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Old 03-08-2004, 05:52 PM   #1
Ilushka
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Can't access NTFS partition unless I'm root?


OK,

I'm using RedHat 9 and I just isntalled the NTFS support driver. Now I can mount my NTFS partitions butI can only do that if I'm logged in as root. When go back to my regular account it says I need to be root to access the drive, if I try to change the owner of the drive while I'm root it says that the disk is read-only and it can change any options, including the write permission.

Please help me out.
 
Old 03-08-2004, 07:09 PM   #2
SylvainP
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1- Post your /etc/fstab file.
2- do not enable write access on an NTFS partition, the authors themself say no to do this because it doesn't work well yet, the probability of damaging your files is high.
 
Old 03-08-2004, 08:38 PM   #3
DavidPhillips
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Here is what I use..

/dev/hda2 /mnt/xp ntfs auto,exec,uid=99,gid=100,users,umask=0222 0 0

People that are in the group users would have access to mount or unmount the partition, and everyone has read access.

If you want you can use another group. group 100 is my users group. uid 99 is nobody. auto mounts it at boot, you can use noauto.

here is what the mount looks like..

dr-xr-xr-x 1 nobody users 12288 Mar 2 03:52 xp

umask=0227 may be best for most people

dr-xr-x--- 1 nobody users 12288 Mar 2 03:52 xp

only the users group will have read access, so you can keep everyone from reading the files. If the system is used by a lot of people I would not allow everyone to access it.

Last edited by DavidPhillips; 03-08-2004 at 08:47 PM.
 
Old 03-09-2004, 04:14 PM   #4
cwaidelich
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how can i change the umask option to have all the permisions? or do i have no option of writing on that ntfs partition???

CWaidelich
 
Old 03-09-2004, 05:12 PM   #5
frzburn
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My fstab NTFS line looks like this:
/dev/hda1 /mnt/WinXP ntfs users,ro,umaks=0222 0 0

Voilą!
 
Old 03-09-2004, 05:47 PM   #6
cwaidelich
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mine looks like this:

/dev/hda5 /mnt/multy/ ntfs umask=0222,uid=cwaidelich,gid=users 0 0

in my eyes its the same (0222).
Can u rm and mv files ???
 
Old 03-09-2004, 06:16 PM   #7
Ninja Cow
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Quote:
Originally posted by cwaidelich
mine looks like this:

/dev/hda5 /mnt/multy/ ntfs umask=0222,uid=cwaidelich,gid=users 0 0

in my eyes its the same (0222).
Can u rm and mv files ???
I've copied files from NTFS, but you cannot remove them.
 
Old 03-09-2004, 09:49 PM   #8
secho
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Its definatly a BAD idea to try to remove or write files on an NTFS partition.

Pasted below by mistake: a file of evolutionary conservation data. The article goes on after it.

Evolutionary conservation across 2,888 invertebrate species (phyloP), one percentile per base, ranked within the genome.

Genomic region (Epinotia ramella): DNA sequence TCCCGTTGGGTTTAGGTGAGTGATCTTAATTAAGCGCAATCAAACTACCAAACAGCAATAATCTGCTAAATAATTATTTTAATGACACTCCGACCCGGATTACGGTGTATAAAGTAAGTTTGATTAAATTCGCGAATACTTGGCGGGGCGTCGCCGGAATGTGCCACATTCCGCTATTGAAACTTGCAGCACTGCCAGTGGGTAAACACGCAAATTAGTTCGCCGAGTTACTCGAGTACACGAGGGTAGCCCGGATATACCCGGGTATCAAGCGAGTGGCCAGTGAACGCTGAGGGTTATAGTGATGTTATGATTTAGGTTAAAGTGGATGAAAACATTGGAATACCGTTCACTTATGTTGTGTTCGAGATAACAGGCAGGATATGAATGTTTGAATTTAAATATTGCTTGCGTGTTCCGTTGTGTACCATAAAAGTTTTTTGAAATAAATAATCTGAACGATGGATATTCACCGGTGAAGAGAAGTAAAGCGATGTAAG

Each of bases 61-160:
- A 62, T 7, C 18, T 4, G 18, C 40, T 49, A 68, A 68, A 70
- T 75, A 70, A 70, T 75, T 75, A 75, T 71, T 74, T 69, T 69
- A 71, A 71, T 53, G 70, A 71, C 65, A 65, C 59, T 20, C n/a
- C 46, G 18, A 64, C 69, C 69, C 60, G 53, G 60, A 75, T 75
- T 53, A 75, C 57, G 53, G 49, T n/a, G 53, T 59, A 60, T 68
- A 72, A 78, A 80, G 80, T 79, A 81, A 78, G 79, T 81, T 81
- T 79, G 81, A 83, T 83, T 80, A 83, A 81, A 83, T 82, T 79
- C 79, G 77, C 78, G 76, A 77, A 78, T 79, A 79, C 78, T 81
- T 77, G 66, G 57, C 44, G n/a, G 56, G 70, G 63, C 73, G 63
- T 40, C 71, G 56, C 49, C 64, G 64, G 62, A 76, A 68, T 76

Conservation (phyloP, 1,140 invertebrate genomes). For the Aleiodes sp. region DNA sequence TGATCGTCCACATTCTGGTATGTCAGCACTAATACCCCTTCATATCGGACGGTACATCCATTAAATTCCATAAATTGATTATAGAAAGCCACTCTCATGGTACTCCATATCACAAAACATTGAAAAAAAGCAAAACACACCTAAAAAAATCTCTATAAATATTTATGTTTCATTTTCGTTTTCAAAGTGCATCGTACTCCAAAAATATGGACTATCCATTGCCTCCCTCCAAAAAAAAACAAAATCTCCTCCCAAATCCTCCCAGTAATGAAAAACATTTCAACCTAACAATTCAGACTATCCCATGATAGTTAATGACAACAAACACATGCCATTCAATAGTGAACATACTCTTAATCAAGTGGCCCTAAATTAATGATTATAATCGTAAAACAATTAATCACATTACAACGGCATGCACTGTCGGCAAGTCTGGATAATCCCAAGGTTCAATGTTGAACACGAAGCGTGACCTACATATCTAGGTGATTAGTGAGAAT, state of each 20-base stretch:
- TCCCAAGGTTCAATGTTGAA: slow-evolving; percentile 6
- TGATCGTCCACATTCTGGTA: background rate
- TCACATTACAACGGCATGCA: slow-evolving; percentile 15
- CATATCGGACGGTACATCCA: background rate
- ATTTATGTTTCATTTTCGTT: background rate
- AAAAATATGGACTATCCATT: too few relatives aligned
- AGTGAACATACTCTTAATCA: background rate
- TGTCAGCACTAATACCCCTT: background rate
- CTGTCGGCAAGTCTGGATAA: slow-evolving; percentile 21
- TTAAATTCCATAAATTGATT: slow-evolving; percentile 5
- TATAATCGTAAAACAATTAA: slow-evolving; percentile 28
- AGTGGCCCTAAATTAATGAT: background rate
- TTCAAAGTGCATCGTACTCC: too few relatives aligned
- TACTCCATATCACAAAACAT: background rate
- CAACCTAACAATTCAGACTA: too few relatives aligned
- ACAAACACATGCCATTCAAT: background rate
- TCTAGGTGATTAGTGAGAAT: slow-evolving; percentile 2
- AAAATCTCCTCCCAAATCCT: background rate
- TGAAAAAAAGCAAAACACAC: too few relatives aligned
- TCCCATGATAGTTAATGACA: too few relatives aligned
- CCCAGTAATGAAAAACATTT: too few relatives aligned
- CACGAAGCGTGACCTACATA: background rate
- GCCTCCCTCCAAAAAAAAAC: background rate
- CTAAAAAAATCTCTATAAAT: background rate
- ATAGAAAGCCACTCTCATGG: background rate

If you are going to write, make sure the files are the same size.

Best bet - try changing the partition to FAT32 with PQMagic if you have it available.
 
Old 03-09-2004, 11:36 PM   #9
DavidPhillips
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The newer kernels have a newer module. You should read the help on ntfs write first. It is truly a very bad idea, and is in no way necessary if you can just boot into windows and write files from there.
 
Old 03-10-2004, 04:58 AM   #10
ProtoformX
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um guys in kernel 2.6.x NTFS is supported read and write modes both work.


This enables the partial, but safe, write support in the NTFS driver.

The only supported operation is overwriting existing files, without
changing the file length. No file or directory creation, deletion or
renaming is possible. Note only non-resident files can be written to
so you may find that some very small files (<500 bytes or so) cannot
be written to.

While we cannot guarantee that it will not damage any data, we have
so far not received a single report where the driver would have
damaged someones data so we assume it is perfectly safe to use.

Note: While write support is safe in this version (a rewrite from
scratch of the NTFS support), it should be noted that the old NTFS
write support, included in Linux 2.5.10 and before (since 1997),
is not safe.

This is currently useful with TopologiLinux. TopologiLinux is run
on top of any DOS/Microsoft Windows system without partitioning your
hard disk. Unlike other Linux distributions TopologiLinux does not
need its own partition. For more information see
<http://topologi-linux.sourceforge.net/>

It is perfectly safe to say N here.

Last edited by ProtoformX; 03-10-2004 at 05:01 AM.
 
Old 03-10-2004, 02:00 PM   #11
cwaidelich
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so i have 60 Gb of disk space i can only write on, when im in windows??? give me a break.
i mean, its a lot of space that is not beeing used...

could this work:
delete partion ntsf
create new fat32

but without magic partion...
i know i would have to back up all files on my ntfs...


CWaidelich
 
Old 03-10-2004, 03:28 PM   #12
secho
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"so i have 60 Gb of disk space i can only write on, when im in windows??? give me a break. "

Thats microsoft for you, they designed ntfs specifically to prevent other systems from accessing it. They have gone as far as to make 4 versions (last timne I checked).

deleting the NTFS partition and making a FAT32 partition would absolutely work. Thats what most people do. You would, however, as you said have to back up your data. One note about Fat32 though: you can't have single files bigger than 2GB. For most people this doesn't matter, but if you work with video files, its a big deal.
 
  


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